Health Overview

A Tibetan Terrier breed Overview

 

A Hardy Breed

     The Tibetan Terrier is a very hardy breed and is considered long lived, most living 12 years and beyond. Many live to 15-16 years of age. Like any dog breed, the Tibetan Terrier should be given a quality diet, exercise, and regular veterinary care including appropriate vaccines, regular dental care, and parasite control as needed for ticks, fleas, and worms.  Proper grooming of a Tibetan Terrier is essential to keep the coat matt free.

    Some health issues that may occur in the Tibetan Terrier are: hip dysplasia, patellar luxation, progressive retinal atrophy, primary lens luxation, hypothyroidism, cancer, cataracts and canine neuronal ceroid lipofuscinosis. Some health problems have proven to be hereditary, and conscientious breeders screen their breeding dogs.  Breeders can explain these health problems and their incidence.  Many breeders have knowledge of their puppies’ bloodlines.  Potential buyers are advised to ask questions.   Inquire about the health testing done on sire and dam.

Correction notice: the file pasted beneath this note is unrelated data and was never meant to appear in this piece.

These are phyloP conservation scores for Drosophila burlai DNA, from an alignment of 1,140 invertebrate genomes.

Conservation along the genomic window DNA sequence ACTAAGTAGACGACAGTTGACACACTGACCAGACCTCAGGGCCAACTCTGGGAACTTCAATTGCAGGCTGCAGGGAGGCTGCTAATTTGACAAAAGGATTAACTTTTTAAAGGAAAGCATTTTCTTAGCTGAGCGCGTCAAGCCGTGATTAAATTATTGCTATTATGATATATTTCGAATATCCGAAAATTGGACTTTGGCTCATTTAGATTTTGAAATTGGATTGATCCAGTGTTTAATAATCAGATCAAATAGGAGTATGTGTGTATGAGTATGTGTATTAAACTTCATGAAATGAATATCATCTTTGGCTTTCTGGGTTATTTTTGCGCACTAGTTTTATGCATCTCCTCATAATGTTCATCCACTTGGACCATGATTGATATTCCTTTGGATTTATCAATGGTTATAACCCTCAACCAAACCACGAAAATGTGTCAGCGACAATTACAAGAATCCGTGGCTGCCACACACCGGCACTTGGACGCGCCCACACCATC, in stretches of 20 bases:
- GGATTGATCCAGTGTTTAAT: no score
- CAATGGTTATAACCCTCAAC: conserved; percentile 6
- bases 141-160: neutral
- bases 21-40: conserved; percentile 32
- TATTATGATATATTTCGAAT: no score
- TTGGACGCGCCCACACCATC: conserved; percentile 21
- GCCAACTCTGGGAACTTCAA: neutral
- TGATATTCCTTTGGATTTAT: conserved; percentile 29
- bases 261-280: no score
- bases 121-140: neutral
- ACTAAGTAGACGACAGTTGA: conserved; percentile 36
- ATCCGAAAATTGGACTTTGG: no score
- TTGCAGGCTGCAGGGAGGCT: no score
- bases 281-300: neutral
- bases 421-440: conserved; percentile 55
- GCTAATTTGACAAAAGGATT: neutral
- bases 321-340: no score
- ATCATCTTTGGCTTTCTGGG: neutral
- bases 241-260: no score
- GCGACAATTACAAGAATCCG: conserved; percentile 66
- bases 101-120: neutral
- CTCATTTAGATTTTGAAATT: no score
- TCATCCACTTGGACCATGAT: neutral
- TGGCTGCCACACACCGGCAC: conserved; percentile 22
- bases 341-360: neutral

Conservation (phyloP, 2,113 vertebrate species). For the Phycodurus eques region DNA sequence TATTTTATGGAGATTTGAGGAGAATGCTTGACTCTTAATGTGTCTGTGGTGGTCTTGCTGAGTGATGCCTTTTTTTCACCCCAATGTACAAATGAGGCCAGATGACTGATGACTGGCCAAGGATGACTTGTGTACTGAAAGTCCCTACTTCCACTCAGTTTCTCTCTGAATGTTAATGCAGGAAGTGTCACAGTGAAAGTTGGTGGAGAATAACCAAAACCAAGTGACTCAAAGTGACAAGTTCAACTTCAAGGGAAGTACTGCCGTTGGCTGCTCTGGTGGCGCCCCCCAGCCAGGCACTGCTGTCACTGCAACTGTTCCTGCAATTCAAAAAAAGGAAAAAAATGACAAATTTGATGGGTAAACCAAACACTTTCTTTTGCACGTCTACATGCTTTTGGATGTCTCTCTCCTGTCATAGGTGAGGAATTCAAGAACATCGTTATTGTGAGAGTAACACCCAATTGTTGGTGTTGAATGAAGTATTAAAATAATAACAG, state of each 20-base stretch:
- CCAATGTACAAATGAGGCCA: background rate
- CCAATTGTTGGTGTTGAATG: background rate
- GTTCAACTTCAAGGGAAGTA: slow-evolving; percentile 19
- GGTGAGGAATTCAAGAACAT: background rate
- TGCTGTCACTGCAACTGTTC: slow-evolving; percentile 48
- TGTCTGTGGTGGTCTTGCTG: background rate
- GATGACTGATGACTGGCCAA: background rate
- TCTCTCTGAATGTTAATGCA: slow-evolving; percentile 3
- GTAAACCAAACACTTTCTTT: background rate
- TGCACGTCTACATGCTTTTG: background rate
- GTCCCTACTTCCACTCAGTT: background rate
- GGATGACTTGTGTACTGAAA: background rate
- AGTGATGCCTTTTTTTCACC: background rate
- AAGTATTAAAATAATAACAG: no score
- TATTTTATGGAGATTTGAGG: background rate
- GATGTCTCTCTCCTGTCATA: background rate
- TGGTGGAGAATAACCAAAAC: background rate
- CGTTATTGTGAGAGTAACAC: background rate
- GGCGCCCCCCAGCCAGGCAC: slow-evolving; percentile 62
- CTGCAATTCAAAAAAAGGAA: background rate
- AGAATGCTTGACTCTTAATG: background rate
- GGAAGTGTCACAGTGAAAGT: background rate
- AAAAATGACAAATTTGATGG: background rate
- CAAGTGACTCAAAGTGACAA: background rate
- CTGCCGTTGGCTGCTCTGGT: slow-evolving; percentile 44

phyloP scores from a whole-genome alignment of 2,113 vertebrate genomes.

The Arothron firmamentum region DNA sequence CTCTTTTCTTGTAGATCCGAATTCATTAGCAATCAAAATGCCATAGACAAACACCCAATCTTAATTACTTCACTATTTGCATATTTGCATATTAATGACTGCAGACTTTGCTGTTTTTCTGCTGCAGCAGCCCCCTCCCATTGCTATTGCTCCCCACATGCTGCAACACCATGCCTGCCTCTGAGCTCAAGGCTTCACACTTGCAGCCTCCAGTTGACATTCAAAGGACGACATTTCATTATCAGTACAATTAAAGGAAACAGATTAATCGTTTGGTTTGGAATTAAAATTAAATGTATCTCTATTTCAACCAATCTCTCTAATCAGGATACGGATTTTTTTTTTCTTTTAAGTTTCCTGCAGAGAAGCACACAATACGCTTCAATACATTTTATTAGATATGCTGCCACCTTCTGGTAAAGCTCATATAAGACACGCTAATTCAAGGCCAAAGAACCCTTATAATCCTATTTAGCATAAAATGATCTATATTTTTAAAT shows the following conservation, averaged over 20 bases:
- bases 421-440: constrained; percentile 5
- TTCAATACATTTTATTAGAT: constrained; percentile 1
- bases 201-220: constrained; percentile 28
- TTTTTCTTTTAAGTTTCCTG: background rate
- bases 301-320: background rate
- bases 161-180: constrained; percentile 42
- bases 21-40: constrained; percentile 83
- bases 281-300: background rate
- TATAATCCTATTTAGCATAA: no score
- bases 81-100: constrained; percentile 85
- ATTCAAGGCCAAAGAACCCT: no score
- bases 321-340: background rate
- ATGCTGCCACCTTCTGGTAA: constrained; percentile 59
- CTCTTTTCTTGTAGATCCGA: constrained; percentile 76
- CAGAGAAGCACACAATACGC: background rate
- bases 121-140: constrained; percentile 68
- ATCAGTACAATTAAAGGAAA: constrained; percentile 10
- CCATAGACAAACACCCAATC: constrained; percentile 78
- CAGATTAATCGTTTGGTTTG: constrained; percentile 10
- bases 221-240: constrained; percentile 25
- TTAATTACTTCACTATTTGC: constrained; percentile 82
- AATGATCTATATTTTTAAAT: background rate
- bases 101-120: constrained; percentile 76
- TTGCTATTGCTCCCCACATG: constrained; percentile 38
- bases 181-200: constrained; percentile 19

The Tibetan Terrier Club of America, Inc. recommends that parents of all litters have hip certifications through the Orthopedic Foundation for Animals (“OFA”) or PennHip. Parents should also have passed an OFA eye or CERF exam within the 12 months prior to breeding. In order to avoid puppies being produced that might be affected with Neuronal Ceroid Lipofuscinosis (“NCL”), or Primary Lens Luxation (“PLL”,) parents of litters should also be DNA tested for NCL and PLL (or “clear by parentage” as per OFA). 

Ask For Verification

  Prospective owners are encouraged to ask for copies of the results of these tests, or links to the results in the online OFA database.

There are many other optional tests available to breeders of Tibetan Terriers. Breeders may choose to do extra testing:  BAER testing for deafness can be done on puppies as young as 35 days old. Parents can be DNA tested for a number of different forms of Progressive Retinal Atrophy (including rcd4 PRA and PRA3). Other DNA tests are also available, and more and more tests are expected to be developed in the future. 

     Parents may also be certified through OFA for a  number of other health conditions including, but not limited to, patellar luxation, and autoimmune thyroiditis.

     We knowingly repeat:   Prospective owners are encouraged to talk with breeders about the testing that they have done, results, and general health concerns in their dogs.